After being shut down for two months due to the statewide COVID-19 quarantine, Massachusetts adult-use cannabis sales are set to resume on Monday, May 25.
But there’s a twist. It’s not a return-to-normal opening.
Instead, recreational cannabis stores will offer sales via curbside pickup only. It’s part of Gov. Charlie Baker’s phased state-wide reopening plan. Eventually customers will be allowed back into the stores—but that may be weeks or months down the road.
How does curbside cannabis pickup work?
Here’s generally how curbside fulfillment goes:
- Customers are encouraged to place an order online, or phone in an order to their local licensed dispensary that offers curbside pickup
- Next, you get a text or call when your order is ready
- Then you drive down to the store—don’t forget your cash, mask, and ID
- Park in a designated pickup spot
- Put on your mask
- A clerk runs out to your car and verifies your valid ID, and order, and takes cash
- She comes back with your cannabis products, you tip her, then you drive away
- Did we mention the tip? Yeah, leave a tip
- The process limits customer and worker exposures to each other’s exhaled aerosols, as well as any droplets on any surfaces
Who’s open for curbside pickup in Massachusetts?
Setting up a curbside pickup system isn’t done overnight. Here are the dispensaries we know are ready to take your order and deliver curbside.
Gage Cannabis Company, 38 Littleton Road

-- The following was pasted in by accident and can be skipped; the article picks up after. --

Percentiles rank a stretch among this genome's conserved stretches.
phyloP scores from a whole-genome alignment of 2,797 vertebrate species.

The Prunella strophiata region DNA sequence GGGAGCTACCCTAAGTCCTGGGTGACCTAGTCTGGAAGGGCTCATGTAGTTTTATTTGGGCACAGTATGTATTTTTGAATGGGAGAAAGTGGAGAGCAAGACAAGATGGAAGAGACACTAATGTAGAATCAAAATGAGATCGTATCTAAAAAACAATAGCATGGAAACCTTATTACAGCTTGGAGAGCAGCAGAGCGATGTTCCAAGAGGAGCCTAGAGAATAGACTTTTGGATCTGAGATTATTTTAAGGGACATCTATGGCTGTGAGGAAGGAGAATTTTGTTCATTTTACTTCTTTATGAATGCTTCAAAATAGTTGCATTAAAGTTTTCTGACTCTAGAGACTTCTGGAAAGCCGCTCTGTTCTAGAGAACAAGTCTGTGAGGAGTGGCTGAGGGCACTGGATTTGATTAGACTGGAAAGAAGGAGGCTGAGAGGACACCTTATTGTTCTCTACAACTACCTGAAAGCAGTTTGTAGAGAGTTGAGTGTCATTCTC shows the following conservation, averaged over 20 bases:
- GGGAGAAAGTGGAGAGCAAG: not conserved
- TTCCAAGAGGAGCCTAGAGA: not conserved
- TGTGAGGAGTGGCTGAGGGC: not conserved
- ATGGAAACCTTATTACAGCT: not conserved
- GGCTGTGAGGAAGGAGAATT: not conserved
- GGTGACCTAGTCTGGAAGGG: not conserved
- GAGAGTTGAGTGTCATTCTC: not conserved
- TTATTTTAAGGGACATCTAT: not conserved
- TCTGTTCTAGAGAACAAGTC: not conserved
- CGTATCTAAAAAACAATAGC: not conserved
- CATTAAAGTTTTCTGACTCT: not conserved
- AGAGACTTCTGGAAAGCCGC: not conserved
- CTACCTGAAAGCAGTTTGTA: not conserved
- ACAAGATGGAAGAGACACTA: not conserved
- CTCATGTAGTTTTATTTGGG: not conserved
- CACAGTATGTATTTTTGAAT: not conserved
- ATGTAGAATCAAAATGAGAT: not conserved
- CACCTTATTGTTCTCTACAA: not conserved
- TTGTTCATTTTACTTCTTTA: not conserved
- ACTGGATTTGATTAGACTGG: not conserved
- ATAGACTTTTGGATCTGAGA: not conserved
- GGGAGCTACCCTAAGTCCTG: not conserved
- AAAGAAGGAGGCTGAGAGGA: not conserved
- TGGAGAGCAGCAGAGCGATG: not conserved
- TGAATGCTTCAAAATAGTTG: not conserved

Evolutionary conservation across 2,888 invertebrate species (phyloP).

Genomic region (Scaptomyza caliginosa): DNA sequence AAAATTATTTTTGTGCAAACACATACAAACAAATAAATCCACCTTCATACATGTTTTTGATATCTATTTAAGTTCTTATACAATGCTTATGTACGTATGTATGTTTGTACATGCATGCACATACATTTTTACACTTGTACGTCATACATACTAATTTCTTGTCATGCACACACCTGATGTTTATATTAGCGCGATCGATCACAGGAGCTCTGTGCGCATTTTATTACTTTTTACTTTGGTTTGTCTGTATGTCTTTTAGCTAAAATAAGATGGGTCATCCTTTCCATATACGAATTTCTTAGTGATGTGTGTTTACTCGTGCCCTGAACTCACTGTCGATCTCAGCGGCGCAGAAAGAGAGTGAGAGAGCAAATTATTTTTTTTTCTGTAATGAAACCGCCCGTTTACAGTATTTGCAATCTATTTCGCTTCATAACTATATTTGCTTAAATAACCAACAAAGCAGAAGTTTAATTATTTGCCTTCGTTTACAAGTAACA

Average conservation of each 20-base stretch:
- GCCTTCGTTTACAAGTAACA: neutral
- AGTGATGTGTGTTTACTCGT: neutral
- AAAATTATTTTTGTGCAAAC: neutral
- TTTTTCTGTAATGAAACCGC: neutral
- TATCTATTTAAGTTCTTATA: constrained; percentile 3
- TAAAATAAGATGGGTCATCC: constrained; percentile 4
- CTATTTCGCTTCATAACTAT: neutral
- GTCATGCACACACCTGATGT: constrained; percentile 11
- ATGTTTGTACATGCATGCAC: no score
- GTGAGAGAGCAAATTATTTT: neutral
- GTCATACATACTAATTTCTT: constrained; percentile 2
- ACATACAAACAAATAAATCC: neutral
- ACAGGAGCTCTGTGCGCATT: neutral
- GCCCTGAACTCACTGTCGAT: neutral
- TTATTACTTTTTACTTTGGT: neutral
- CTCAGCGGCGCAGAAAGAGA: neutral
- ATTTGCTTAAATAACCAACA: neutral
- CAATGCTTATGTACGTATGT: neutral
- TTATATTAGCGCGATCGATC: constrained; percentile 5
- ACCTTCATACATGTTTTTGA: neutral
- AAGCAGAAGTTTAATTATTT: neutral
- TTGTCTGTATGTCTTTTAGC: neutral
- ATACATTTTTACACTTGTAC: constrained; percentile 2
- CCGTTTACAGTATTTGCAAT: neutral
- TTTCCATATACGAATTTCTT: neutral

Theory Wellness, 1050 Elm Street
In Good Health, 1200 West Chestnut Street
Northeast Alternatives, 999 William S. Canning Road
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Showing you stores near
Theory Wellness, 394 Stockbridge Road
Cultivate, 1764 Main Street
Apothca, 491 Lynnway
Nature’s Remedy, 266 North Main Street
Bloom Brothers, 2 Larch Street
Triple M, 9 Collins Avenue
Verilife Wareham, 112 Main Street
Patience, please: This is new for everyone
While businesses are looking forward to reopening, they are also anticipating challenges caused by the limitations of curbside delivery.
“We’re working round the clock to solve this,” Brandon Pollock, CEO and co-founder of Theory Wellness, told Leafly. “We have months of pent up demand, and lots of consumers not working that have more time to use cannabis. That demand is coupled with the requirement and social responsibility to do this safely. When you’re trying to serve 1500 people a day, it’s a huge logistical challenge.”
While he doesn’t foresee an immediate resurgence in out-of-state traffic—which previously accounted for nearly half of Theory Wellness’ customers—Pollock suspects that consumers eager to get away from the illicit market will be back soon.
He cautioned customers to anticipate some hiccups and long waits. “It might not be the smoothest rollout,” he said with a laugh, “but we’ll get it done.”